But the state budget isn't the only thing on the agenda. Republican Jim Nielsen prevailed in Tuesday's special election in the 4th Senate District and will be heading back to the upper house, where he was once Republican leader. His swearing-in is the first order of business this morning at 9 a.m. with Senate President Pro Tem Darrell Steinberg presiding.

St. Ignatius Catholic Church in Sacramento will be holding a funeral Mass for former Assembly Chief Clerk R. Brian Kidney, who spent nearly three decades working in the Legislature. The service is at 12:30 p.m.

Happy birthday to Assemblyman Brian Nestande, R-Palm Desert, who is 48 today.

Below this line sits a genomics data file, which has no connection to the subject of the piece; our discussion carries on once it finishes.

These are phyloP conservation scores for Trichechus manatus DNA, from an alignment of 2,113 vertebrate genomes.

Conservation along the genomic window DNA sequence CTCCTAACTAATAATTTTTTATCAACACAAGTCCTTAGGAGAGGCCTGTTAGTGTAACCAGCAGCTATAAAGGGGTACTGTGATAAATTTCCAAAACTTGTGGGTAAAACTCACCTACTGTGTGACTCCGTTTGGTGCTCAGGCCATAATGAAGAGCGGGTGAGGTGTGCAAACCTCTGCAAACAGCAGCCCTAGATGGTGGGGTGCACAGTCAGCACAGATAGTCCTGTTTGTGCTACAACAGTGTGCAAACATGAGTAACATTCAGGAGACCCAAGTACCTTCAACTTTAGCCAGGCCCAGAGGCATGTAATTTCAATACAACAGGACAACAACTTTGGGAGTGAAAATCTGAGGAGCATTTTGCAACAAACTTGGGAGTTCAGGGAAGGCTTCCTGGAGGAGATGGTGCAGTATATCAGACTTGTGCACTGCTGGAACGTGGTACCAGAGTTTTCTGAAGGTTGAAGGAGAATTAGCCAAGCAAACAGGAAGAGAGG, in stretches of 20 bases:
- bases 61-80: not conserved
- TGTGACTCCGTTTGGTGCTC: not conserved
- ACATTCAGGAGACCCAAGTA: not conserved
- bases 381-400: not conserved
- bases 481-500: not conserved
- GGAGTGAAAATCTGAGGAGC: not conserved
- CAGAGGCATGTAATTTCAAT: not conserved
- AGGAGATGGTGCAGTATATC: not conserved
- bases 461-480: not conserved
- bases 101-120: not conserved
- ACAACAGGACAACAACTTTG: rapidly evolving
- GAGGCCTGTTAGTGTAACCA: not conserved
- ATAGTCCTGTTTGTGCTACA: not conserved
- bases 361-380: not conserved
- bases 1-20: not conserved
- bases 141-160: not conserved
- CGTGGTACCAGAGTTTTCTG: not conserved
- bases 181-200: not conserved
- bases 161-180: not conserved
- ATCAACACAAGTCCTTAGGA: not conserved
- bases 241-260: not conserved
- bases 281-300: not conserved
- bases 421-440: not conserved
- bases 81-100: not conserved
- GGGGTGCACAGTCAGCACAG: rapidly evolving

Post updated at 7:30 a.m. with a link to today's story on Brown's budget.


Capitol Alert Staff

Jeremy White Jeremy B. White covers California politics and edits Capitol Alert's mobile Insider Edition. Twitter: @capitolalert

Amy Chance Amy Chance is political editor for The Sacramento Bee. Twitter: @Amy_Chance

Dan Smith Dan Smith is Capitol bureau chief for The Sacramento Bee.

Christopher Cadelago Christopher Cadelago covers California politics and health care. Twitter: @ccadelago

Micaela Massimino Micaela Massimino edits Capitol Alert.

Laurel Rosenhall Laurel Rosenhall covers the Legislature, the lobbying community and higher education. Twitter: @LaurelRosenhall

David Siders David Siders covers the Brown administration. Twitter: @davidsiders

Dan Walters Dan Walters is a columnist for The Sacramento Bee. Twitter: @WaltersBee